Firefighters in North Carolina are likely paying close attention to three bills making their way through the state legislature. The first of these bills is House Bill 355, which would ban firefighting foam that contains PFAS chemicals. These man-made toxic substances are known as “forever chemicals” because they never break down in the environment. They have been linked to several forms of cancer and reproductive and immune system damage. House Bill 448 would permit fire trucks to use blue flashing lights in emergency situations, and House Bill 492 would allow firefighters, police officers and other emergency workers who develop post-traumatic stress disorder to receive workers’ compensation benefits.
All three of these proposed bills have broad bipartisan support and are expected to pass in the House of Representatives, but House Bill 492, which has already passed, faces an uphill battle in the Senate. The upper chamber has blocked the same legislation in the past because senators were worried that allowing emergency workers with PTSD to receive workers’ compensation benefits could open the door for workers in other occupations to seek compensation for mental health issues.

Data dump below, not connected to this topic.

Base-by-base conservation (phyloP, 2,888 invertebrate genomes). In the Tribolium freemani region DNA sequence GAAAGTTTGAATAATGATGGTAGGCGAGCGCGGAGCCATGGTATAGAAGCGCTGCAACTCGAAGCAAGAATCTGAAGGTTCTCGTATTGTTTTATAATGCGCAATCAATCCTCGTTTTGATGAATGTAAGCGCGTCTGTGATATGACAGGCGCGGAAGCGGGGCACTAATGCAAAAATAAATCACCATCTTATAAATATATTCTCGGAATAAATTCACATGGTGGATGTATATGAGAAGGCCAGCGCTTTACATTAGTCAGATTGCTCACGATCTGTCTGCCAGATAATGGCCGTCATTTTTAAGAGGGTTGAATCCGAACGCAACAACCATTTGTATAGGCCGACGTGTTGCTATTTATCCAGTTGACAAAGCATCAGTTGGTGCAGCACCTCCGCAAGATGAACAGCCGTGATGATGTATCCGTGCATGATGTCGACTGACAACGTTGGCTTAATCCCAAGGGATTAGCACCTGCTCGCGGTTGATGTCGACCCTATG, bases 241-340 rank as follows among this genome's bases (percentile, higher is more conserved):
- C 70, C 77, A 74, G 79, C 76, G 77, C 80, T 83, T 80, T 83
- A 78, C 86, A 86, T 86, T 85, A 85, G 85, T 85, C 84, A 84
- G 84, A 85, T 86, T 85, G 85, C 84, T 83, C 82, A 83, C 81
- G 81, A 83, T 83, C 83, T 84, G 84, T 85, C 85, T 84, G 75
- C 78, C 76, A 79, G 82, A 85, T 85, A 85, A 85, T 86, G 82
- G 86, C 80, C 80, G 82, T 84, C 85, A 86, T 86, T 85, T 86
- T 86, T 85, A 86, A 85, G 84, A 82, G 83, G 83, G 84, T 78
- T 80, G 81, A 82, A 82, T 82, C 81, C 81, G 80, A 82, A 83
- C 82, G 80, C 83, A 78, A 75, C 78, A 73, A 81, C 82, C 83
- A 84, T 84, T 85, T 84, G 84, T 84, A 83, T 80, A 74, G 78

When pressed on the issue, a leading lawmaker admitted that the objections to House Bill 492 are based on worries about rising costs. Advocacy groups that represent firefighters and police officers say timely treatment for PTSD will save lives. Five firefighters in North Carolina took their own lives in 2020 alone. House Bill 448 also faces opposition, but this time the objections are coming from law enforcement. Current law only allows police vehicles to display blue lights, and law enforcement groups want to keep it that way.
Workers’ compensation benefits
If you have been injured in an on-the-job accident or developed a work-related illness in North Carolina and your workers’ compensation claim was denied, an attorney with experience in this area could initiate an appeal by filing a Request That Claim Be Assigned form with the North Carolina Industrial Commission. An attorney could also advocate on your behalf in a formal hearing.